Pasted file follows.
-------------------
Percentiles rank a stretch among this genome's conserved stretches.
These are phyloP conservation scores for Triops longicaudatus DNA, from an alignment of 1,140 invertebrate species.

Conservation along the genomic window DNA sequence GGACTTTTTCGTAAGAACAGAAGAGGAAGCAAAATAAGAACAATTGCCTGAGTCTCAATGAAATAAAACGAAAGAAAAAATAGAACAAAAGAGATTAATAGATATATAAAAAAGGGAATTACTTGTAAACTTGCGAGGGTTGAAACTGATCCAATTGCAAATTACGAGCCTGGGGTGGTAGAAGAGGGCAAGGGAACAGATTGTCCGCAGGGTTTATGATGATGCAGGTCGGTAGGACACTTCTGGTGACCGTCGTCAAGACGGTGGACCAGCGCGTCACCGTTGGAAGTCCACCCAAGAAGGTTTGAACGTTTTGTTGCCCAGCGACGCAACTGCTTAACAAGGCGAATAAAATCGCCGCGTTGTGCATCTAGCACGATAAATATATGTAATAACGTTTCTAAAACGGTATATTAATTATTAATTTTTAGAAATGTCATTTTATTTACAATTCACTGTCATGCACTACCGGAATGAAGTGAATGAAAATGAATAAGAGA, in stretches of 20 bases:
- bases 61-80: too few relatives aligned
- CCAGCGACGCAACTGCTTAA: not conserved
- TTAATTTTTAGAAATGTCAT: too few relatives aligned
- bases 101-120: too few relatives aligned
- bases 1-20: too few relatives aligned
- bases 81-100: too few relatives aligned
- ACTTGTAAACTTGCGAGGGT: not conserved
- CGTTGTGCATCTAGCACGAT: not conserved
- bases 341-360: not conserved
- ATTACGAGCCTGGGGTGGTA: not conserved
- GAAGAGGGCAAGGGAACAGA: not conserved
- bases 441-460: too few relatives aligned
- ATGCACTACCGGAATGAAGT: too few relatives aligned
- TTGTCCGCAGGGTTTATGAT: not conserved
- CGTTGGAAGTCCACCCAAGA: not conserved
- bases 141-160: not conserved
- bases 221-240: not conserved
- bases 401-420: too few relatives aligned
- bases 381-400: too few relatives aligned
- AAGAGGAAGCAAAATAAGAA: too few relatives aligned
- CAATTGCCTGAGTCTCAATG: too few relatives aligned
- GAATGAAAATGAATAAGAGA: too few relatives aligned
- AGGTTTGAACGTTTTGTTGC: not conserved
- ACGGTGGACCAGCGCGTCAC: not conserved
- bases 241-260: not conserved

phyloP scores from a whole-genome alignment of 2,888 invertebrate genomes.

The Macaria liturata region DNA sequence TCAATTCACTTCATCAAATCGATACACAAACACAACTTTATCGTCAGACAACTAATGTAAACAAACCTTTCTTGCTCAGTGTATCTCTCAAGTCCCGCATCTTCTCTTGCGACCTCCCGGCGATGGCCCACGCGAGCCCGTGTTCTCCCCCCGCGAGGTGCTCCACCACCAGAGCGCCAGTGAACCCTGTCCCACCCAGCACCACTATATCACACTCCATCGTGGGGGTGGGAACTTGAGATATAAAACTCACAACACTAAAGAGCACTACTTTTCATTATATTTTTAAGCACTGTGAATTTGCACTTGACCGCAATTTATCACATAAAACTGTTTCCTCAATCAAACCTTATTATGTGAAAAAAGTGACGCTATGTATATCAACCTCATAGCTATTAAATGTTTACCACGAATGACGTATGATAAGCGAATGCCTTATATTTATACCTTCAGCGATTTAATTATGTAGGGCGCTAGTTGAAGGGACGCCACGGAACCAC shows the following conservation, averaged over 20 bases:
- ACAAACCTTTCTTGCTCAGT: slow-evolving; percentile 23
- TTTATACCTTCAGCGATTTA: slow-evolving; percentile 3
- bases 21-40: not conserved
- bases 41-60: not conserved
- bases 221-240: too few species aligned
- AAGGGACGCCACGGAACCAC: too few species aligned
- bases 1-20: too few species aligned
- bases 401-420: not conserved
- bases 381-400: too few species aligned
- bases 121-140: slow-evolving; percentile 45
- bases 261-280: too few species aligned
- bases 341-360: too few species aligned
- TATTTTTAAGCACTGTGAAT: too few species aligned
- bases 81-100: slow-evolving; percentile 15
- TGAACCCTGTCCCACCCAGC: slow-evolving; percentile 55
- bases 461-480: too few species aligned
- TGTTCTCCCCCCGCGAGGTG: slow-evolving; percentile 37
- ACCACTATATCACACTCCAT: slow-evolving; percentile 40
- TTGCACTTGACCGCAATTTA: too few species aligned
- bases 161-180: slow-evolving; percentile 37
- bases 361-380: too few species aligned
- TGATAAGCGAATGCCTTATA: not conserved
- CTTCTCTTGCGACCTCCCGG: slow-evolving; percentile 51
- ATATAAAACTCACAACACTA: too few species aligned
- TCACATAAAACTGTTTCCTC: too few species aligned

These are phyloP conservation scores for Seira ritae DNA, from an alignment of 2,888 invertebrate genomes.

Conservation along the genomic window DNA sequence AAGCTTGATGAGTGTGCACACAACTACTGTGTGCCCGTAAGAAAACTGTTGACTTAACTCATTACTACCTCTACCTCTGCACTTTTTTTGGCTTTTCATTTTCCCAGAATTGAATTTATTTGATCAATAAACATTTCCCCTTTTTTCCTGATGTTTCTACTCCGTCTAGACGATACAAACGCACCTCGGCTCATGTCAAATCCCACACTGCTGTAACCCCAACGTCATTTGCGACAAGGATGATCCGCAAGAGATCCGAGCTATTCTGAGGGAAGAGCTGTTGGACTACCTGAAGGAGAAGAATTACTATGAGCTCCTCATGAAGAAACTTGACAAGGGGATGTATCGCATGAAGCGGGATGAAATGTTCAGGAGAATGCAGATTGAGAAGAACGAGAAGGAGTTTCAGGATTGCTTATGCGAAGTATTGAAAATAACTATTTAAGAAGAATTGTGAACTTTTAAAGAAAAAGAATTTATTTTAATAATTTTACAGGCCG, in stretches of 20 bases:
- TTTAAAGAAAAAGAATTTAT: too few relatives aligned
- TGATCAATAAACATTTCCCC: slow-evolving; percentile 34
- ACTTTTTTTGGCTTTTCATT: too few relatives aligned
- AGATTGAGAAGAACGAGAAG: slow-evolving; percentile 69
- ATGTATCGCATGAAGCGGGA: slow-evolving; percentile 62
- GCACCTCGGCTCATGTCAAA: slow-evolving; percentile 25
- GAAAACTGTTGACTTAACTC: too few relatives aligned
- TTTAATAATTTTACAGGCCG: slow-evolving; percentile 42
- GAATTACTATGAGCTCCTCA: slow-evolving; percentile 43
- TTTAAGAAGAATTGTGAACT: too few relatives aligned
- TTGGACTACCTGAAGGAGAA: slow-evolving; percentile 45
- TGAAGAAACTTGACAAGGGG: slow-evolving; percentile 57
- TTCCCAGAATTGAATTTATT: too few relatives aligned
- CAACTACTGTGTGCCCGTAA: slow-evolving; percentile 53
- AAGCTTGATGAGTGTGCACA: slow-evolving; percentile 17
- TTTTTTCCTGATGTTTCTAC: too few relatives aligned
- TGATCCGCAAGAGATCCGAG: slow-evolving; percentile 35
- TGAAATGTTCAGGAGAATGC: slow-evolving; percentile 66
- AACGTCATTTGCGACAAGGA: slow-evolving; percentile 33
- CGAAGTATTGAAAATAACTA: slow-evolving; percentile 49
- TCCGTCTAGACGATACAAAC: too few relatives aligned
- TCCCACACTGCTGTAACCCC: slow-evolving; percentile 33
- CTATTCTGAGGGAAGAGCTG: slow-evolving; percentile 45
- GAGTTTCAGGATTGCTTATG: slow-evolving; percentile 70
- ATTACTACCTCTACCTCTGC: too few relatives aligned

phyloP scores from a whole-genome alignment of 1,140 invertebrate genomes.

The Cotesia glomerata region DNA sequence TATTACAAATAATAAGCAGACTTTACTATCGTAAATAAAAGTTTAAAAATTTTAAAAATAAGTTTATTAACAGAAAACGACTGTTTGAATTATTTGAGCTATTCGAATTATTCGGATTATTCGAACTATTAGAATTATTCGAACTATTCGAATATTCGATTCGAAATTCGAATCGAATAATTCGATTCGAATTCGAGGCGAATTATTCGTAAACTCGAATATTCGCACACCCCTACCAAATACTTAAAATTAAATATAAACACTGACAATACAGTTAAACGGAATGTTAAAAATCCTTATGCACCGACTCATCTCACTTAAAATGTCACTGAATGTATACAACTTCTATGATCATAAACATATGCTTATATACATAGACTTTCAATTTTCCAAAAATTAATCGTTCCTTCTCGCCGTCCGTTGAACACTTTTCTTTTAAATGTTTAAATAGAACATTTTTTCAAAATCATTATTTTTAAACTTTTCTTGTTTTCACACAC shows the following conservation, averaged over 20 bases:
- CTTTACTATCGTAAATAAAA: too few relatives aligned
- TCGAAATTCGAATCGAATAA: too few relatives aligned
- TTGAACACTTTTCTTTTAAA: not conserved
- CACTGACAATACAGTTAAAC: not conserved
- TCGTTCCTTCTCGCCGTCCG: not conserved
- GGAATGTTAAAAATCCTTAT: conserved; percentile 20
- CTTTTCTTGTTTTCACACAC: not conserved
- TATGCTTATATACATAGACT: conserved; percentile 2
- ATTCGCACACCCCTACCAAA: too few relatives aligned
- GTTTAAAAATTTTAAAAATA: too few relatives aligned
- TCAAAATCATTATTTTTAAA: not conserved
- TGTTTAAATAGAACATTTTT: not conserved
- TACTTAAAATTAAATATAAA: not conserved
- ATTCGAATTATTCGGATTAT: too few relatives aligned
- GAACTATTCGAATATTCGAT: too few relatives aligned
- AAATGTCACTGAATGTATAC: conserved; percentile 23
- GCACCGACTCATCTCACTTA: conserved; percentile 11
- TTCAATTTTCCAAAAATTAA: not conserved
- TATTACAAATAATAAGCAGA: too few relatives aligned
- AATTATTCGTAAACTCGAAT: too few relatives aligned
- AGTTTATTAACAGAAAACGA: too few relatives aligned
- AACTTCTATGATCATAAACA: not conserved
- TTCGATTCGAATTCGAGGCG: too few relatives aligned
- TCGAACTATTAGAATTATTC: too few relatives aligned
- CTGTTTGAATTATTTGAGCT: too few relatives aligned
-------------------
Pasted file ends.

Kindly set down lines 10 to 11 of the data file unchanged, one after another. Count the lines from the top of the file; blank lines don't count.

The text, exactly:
- ACTTGTAAACTTGCGAGGGT: not conserved
- CGTTGTGCATCTAGCACGAT: not conserved